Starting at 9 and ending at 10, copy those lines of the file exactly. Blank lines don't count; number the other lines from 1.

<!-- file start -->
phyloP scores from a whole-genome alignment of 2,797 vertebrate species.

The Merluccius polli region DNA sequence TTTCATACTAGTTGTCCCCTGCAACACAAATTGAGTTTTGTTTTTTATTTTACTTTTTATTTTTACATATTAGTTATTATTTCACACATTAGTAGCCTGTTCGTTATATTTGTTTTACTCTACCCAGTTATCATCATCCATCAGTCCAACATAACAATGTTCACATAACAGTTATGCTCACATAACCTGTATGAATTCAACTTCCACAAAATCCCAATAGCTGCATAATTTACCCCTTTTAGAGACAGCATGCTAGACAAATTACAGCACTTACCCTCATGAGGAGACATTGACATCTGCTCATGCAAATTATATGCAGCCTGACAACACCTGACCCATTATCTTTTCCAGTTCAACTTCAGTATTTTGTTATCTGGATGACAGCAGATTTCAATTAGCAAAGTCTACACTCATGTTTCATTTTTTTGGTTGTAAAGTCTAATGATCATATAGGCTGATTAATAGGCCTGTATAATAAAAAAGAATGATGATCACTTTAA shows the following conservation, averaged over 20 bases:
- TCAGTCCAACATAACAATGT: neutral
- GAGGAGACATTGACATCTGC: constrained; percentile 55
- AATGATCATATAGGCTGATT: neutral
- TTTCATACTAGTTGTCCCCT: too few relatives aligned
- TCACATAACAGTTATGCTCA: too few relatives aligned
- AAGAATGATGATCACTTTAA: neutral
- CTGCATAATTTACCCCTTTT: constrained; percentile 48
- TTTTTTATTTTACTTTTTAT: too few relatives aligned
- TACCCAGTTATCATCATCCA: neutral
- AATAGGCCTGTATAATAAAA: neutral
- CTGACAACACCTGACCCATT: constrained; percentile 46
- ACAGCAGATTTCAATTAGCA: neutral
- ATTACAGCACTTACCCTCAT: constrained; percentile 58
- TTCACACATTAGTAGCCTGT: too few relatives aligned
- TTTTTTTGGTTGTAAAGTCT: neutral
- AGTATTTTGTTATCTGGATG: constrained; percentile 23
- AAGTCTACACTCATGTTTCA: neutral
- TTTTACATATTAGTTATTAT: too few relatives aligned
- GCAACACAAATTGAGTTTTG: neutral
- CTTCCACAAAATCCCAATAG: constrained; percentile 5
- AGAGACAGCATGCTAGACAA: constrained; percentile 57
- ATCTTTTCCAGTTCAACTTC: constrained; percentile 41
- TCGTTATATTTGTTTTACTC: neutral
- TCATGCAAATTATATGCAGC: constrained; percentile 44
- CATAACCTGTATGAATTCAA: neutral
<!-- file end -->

- CTGCATAATTTACCCCTTTT: constrained; percentile 48
- TTTTTTATTTTACTTTTTAT: too few relatives aligned